The log-logistic distribution with shape parameter has density function

If , then strictly decreasing and true positive skewness follows from Proposition 1.11. Suppose . One can verify that is unimodal with mode

median , and inflection points

Straightforward computations show that holds if and only if , and holds if and only if . Moreover, holds if and only if . Therefore, the log-logistic distribution is truly positively skewed if , by Corollary 2.18.

3. Proofs

3.1. Proofs of results for Section 1

Proof of Proposition 1.12.

Clearly is finite, otherwise could not be a non-increasing density function. Notice that for all . Otherwise (1.3) fails to hold since and by assumption.

Now the existence of such that implies that there exists a non-singleton interval in on which . Then strict stochastic dominance of over follows by integrating each density, applying monotonicity of the integral, and using equation (1.3). ∎

3.2. Proofs of results for Section 2.1

Proof of Proposition 2.1.

If , then while , contradicting (1.1). Analogous if . ∎

Proof of Proposition 2.2.

Consider the function given by

Both integrands and are continuously differentiable functions of and within their support and are dominated by an integrable function since . By the Leibniz integral rule, observe that

which is strictly negative and finite for all and . The map is the zero level curve of and so is continuously differentiable by the implicit function theorem. ∎

Proof of Proposition 2.3.

Let . It is easy to see that . For every ,

holds, and the result follows. ∎

Proof of Proposition 2.4.

By Proposition 2.3, it suffices to show that if has support on , then .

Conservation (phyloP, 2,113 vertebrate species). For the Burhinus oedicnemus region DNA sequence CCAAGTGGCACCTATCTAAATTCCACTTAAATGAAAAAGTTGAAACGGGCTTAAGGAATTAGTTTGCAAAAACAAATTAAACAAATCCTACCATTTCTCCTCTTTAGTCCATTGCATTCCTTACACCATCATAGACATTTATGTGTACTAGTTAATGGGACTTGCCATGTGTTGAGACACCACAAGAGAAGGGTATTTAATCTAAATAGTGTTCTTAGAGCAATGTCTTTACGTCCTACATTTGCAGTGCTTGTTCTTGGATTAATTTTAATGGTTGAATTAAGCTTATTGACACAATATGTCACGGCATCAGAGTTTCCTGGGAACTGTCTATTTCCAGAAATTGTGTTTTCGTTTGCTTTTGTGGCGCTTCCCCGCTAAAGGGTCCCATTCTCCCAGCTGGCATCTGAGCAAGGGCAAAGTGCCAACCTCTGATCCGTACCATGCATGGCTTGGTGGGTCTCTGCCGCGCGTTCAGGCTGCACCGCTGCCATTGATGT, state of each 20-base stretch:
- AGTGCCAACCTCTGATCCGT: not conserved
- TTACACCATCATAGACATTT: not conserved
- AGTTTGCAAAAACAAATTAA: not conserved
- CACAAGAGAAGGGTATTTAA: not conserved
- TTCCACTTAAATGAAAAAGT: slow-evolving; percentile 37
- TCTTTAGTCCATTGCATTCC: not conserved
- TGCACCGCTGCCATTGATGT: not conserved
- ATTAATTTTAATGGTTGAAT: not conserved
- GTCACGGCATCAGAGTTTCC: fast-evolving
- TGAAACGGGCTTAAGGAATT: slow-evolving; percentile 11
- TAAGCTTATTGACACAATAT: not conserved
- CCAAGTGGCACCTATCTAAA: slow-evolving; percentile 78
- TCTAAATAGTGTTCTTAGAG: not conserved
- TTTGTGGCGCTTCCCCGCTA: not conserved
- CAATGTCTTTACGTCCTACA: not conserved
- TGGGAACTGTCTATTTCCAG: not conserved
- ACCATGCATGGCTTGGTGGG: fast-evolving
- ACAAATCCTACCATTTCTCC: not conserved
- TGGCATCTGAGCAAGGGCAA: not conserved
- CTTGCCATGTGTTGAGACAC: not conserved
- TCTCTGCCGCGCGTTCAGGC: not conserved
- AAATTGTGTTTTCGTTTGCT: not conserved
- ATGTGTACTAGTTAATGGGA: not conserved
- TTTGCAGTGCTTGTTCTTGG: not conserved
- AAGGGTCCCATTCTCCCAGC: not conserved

Let be given. Suppose for the sake of contradiction that there exists a subsequence such that for all . For , we have

(3.1)

and

(3.2)

From (3.2) and (3.2), we have

as . This contradicts (1.1). Thus, every subsequence has only finitely many points that lie below . We can similarly show that every subsequence has only finitely many points that lie above . It follows by taking that every subsequence converges to , which completes the proof. ∎

Proof of Proposition 2.5.

We may assume . Suppose for the sake of contradiction that there exists such that for all . By Proposition 2.3, we may assume . Note that on , so by the bounded convergence theorem as . On the other hand,

hence (1.1) fails to hold for large , contradiction. ∎

3.3. Proofs of results for Section 2.2

Proof of Lemma 2.10.

Suppose for the sake of contradiction that the set

is non-empty. Since is continuous by Proposition 2.2, then is closed and thus contains its infimum . By construction, holds for every , hence is increasing on and so , contradicting the fact that . ∎

Proof of Theorem 2.11.

By Proposition 2.3, it suffices to consider the distribution. Let be its density function, i.e., as in (2.1).

Fix . To show that is increasing at , it suffices to show that the log density ratio of the left and right parts

for , has exactly one positive critical point. Indeed, observe that as and that . Moreover, (1.3) implies that cannot be non-positive for all . Therefore, if has a single positive critical point, then it must be a maximum, and it follows that the conditions of Lemma 1.10 are satisfied and so is increasing at .

To identify the positive critical points, observe that

so the critical points are solutions to the equation

Further simplification yields a quadratic equation in ,

which has exactly one root in if . This holds for arbitrary , so we may conclude true positive skewness if and hold, by Lemma 2.10. The mode and median of the Lévy distribution are well-known (see, e.g., [11]) and can be computed directly as and , which completes the proof. ∎

Proof of Theorem 2.12.

Fix and let be the density function of , i.e., as in (2.2). Fix . There are two cases.

Case 1: . Here, is decreasing on its domain and so true positive skewness follows from Proposition 1.11 and Theorem 1.7.

Case 2: . As in the proof of Theorem 2.11, to show that is increasing at , it suffices to show that the ratio of the left and right parts

for , has exactly one positive critical point, since as and . Observe that

so the critical points are solutions to the equation , i.e.,